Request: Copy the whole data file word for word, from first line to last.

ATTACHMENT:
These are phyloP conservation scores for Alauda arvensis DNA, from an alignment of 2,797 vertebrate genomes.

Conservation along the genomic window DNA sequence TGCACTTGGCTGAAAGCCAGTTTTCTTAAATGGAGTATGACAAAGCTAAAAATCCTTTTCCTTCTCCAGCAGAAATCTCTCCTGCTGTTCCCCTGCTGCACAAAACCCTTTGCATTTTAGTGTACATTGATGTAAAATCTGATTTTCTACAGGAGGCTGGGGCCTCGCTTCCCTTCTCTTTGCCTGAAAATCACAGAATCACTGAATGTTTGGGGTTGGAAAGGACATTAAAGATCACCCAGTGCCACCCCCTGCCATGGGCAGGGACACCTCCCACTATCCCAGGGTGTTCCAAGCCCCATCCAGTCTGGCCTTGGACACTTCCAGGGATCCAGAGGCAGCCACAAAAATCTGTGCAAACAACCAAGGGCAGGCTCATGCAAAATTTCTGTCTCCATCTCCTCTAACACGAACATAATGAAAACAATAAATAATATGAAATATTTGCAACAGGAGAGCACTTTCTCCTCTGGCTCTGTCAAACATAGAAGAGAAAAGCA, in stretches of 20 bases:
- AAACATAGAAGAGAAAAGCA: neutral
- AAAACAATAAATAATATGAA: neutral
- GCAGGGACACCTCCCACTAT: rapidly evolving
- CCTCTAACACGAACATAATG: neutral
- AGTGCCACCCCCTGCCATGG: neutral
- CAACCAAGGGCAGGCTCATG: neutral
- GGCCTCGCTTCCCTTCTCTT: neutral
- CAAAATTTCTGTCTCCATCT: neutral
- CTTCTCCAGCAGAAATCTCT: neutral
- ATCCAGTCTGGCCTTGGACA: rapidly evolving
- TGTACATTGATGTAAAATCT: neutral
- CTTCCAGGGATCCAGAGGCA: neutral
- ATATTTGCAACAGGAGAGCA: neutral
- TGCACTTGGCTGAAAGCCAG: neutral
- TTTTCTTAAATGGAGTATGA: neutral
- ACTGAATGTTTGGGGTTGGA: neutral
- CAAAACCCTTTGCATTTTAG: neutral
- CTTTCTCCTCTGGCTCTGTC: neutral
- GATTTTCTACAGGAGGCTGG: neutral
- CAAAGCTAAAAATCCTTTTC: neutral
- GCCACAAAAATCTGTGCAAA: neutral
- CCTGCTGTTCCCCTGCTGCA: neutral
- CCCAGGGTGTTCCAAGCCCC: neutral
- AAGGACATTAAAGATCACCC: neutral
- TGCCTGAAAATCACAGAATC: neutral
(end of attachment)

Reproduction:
These are phyloP conservation scores for Alauda arvensis DNA, from an alignment of 2,797 vertebrate genomes.

Conservation along the genomic window DNA sequence TGCACTTGGCTGAAAGCCAGTTTTCTTAAATGGAGTATGACAAAGCTAAAAATCCTTTTCCTTCTCCAGCAGAAATCTCTCCTGCTGTTCCCCTGCTGCACAAAACCCTTTGCATTTTAGTGTACATTGATGTAAAATCTGATTTTCTACAGGAGGCTGGGGCCTCGCTTCCCTTCTCTTTGCCTGAAAATCACAGAATCACTGAATGTTTGGGGTTGGAAAGGACATTAAAGATCACCCAGTGCCACCCCCTGCCATGGGCAGGGACACCTCCCACTATCCCAGGGTGTTCCAAGCCCCATCCAGTCTGGCCTTGGACACTTCCAGGGATCCAGAGGCAGCCACAAAAATCTGTGCAAACAACCAAGGGCAGGCTCATGCAAAATTTCTGTCTCCATCTCCTCTAACACGAACATAATGAAAACAATAAATAATATGAAATATTTGCAACAGGAGAGCACTTTCTCCTCTGGCTCTGTCAAACATAGAAGAGAAAAGCA, in stretches of 20 bases:
- AAACATAGAAGAGAAAAGCA: neutral
- AAAACAATAAATAATATGAA: neutral
- GCAGGGACACCTCCCACTAT: rapidly evolving
- CCTCTAACACGAACATAATG: neutral
- AGTGCCACCCCCTGCCATGG: neutral
- CAACCAAGGGCAGGCTCATG: neutral
- GGCCTCGCTTCCCTTCTCTT: neutral
- CAAAATTTCTGTCTCCATCT: neutral
- CTTCTCCAGCAGAAATCTCT: neutral
- ATCCAGTCTGGCCTTGGACA: rapidly evolving
- TGTACATTGATGTAAAATCT: neutral
- CTTCCAGGGATCCAGAGGCA: neutral
- ATATTTGCAACAGGAGAGCA: neutral
- TGCACTTGGCTGAAAGCCAG: neutral
- TTTTCTTAAATGGAGTATGA: neutral
- ACTGAATGTTTGGGGTTGGA: neutral
- CAAAACCCTTTGCATTTTAG: neutral
- CTTTCTCCTCTGGCTCTGTC: neutral
- GATTTTCTACAGGAGGCTGG: neutral
- CAAAGCTAAAAATCCTTTTC: neutral
- GCCACAAAAATCTGTGCAAA: neutral
- CCTGCTGTTCCCCTGCTGCA: neutral
- CCCAGGGTGTTCCAAGCCCC: neutral
- AAGGACATTAAAGATCACCC: neutral
- TGCCTGAAAATCACAGAATC: neutral